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Roy ThomasMad, Mad, Mad Comics Fanzine No.86 June 2008 $ 6.95 In the USA WHAT HATH KURTZMAN WROUGHT? Those Frantic Four-Color Mad Wannabes Of 1953-56 FRANK BOLLE & FRANK BOLLE & PLUS: PLUS: Kurtzman caricature ©2009 Harvey Kurtzman Estate; other art ©2009 the respective copyright holders. 1 8 2 6 5 8 2 7 7 6 3 5 0 6

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ALTER EGO #86 (100 pages, $6.95) asks “WHAT HATH KURTZMAN WROUGHT?” as it examines those Frantic Four-Color MAD Wannabes of 1953-55—the era when everybody was copying HARVEY KURTZMAN’s new EC smash! See Captain Marble—Mighty Moose—Drag-ula—“I Love Loosely”—Prince Scallion—Flush Jordan, et al.—lavishly illustrated by SIMON & KIRBY, KUBERT & MAURER, ANDRU & ESPOSITO, BILL EVERETT, GENE COLAN, CARL BURGOS, RUSS HEATH, JOE MANEELY, L.B. COLE, BOB POWELL, DICK AYERS, WILLIAM OVERGARD, HOWARD NOSTRAND, DICK GIORDANO, & many others! Plus Part I of a talk with Golden/Silver Age artist FRANK BOLLE (Red Mask, Crimebuster, Dr. Solar)— MICHAEL T. GILBERT and Mr. Monster—FCA (Fawcett Collectors of America), and more! Edited by Roy Thomas.

Text of Alter Ego #86

  • Roy ThomasMad,Mad,MadComics Fanzine

    No.86June2008

    $6.95In the USA

    WHAT HATHKURTZMANWROUGHT?Those Frantic Four-Color Mad

    Wannabes Of 1953-56

    FRANK BOLLE&FRANK BOLLE&PLUS:PLUS:

    Kurtzmancaricature2009HarveyKurtzmanEstate;

    otherart2009therespectivecopyrightholders.

    1 82658 27763 5

    06

  • Alter EgoTM is published 8 times a year by TwoMorrows, 10407 Bedfordtown Drive, Raleigh, NC 27614, USA. Phone: (919) 449-0344.Roy Thomas, Editor. John Morrow, Publisher. Alter Ego Editorial Offices: 32 Bluebird Trail, St. Matthews, SC 29135, USA.Fax: (803) 826-6501; e-mail: [email protected] Send subscription funds to TwoMorrows, NOT to the editorial offices.Single issues: $9 US ($11.00 Canada, $16 elsewhere). Twelve-issue subscriptions: $88 US, $140 Canada, $210 elsewhere. All charactersare their respective companies. All material their creators unless otherwise noted. All editorial matter Roy Thomas. Alter Ego isa TM of Roy & Dann Thomas. FCA is a TM of P.C. Hamerlinck. Printed in Canada. ISSN: 1932-6890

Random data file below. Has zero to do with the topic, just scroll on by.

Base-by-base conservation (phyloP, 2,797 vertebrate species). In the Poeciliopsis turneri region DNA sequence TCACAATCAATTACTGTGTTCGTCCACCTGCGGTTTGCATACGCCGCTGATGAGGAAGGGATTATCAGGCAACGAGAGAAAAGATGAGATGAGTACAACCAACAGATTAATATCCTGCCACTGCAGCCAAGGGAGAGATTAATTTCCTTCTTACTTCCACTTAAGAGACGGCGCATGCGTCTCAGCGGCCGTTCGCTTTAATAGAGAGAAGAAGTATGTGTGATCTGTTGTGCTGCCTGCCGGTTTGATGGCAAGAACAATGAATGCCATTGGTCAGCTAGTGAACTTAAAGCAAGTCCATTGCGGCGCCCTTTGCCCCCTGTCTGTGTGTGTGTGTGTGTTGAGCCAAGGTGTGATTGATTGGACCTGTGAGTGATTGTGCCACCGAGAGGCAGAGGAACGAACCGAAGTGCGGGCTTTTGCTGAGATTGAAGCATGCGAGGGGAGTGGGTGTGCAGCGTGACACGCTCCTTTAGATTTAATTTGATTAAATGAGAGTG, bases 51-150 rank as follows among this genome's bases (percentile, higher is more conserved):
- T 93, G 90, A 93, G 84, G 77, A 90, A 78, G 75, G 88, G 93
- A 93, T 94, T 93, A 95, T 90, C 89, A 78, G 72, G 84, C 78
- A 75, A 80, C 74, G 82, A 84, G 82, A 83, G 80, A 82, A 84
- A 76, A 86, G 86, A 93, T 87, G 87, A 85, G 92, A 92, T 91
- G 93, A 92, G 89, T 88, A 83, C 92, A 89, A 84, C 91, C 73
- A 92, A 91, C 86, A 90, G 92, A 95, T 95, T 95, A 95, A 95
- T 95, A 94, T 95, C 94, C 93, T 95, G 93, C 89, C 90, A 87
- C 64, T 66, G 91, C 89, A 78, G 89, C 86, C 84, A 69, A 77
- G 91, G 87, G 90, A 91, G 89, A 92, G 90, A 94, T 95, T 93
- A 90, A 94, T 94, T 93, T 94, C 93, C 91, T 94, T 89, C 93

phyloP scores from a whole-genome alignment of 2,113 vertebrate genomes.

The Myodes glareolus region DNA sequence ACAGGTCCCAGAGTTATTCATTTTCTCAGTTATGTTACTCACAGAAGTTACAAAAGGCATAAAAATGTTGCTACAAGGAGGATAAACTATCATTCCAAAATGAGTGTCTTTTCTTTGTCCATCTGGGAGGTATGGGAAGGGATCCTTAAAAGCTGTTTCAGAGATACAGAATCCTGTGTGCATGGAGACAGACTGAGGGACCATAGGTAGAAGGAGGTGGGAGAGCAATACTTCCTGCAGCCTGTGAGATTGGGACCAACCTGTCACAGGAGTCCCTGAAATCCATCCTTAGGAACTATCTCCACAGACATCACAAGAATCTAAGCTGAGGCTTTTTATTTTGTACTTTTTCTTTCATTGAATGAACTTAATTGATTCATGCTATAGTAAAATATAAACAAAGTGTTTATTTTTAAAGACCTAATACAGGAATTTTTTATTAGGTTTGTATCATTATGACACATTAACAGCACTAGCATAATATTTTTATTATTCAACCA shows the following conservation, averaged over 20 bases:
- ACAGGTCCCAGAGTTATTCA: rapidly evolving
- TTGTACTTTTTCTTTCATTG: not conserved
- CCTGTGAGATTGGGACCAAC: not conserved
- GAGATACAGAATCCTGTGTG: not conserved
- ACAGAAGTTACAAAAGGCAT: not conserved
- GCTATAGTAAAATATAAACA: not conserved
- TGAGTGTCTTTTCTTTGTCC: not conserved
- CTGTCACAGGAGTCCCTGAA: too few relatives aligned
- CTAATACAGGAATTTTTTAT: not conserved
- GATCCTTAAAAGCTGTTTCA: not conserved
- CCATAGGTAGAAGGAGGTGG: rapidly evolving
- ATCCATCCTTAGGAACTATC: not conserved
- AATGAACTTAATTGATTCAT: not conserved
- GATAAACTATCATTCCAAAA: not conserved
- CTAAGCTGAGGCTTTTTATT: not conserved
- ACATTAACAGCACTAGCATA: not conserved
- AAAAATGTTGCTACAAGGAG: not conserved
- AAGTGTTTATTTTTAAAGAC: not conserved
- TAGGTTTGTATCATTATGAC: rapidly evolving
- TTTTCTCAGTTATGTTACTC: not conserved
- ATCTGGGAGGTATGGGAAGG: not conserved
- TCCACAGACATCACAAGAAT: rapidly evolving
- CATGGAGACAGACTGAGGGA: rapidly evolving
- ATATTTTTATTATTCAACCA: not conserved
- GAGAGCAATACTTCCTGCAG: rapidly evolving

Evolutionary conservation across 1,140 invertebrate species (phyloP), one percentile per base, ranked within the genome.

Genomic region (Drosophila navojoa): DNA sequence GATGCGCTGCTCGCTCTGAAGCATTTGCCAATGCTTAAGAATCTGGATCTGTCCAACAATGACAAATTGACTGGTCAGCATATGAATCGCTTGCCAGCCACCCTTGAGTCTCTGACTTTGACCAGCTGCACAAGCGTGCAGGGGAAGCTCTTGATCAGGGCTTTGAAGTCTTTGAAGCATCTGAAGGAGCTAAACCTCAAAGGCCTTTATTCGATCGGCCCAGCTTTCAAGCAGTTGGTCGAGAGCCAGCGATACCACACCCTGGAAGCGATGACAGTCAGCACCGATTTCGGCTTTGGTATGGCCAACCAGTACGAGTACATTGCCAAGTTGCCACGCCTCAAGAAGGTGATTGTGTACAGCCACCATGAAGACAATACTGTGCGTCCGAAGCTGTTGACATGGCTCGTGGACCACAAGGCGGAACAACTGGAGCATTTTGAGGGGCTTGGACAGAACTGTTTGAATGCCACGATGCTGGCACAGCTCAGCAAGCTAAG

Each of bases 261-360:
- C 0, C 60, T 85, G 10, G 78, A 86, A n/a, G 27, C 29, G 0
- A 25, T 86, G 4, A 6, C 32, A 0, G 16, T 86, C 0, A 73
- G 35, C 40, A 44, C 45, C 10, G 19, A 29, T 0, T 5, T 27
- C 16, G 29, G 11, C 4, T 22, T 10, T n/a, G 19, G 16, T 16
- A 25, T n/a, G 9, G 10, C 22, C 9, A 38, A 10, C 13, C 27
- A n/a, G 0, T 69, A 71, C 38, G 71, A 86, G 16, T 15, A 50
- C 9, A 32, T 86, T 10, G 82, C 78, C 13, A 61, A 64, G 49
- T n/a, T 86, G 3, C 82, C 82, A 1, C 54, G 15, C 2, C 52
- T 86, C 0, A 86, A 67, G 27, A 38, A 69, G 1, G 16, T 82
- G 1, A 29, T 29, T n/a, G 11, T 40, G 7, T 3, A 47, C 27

FIRST PRINTING.

    This issue is dedicated to the memory of

    Harvey Kurtzman &Kurt Schaffenberger

    ContentsWriter/Editorial: It Was A Mad, Mad, Mad, Mad Whirl! . . . . . 3What Hath Kurtzman Wrought? . . . . . . . . . . . . . . . . . . . . . . . . 4Ger Apeldoorn examines the colorMad wannabes of the mid-1950s.

    Id Pick Up Anything That Came Along, Since I WasAnxious To Work . . . . . . . . . . . . . . . . . . . . . . . . . . . . . . . . . . 60Golden Age talent Frank Bolle talks to Jim Amash about Robotman, the Heap, and Tim Holt!

    re: [correspondence, comments, and corrections] . . . . . . . 70Mr. Monsters Comic Crypt! Lost Kurtzman: The War Years!. . 73Michael T. Gilbert, Ger Apeldoorn, and theMad creators military cartoons of the 1940s.

    FCA (Fawcett Collectors Of America) . . . . . . . . . . . . . . . . . . 79P.C. Hamerlinck presents Marc Swayze and a special tribute to the great Kurt Schaffenberger.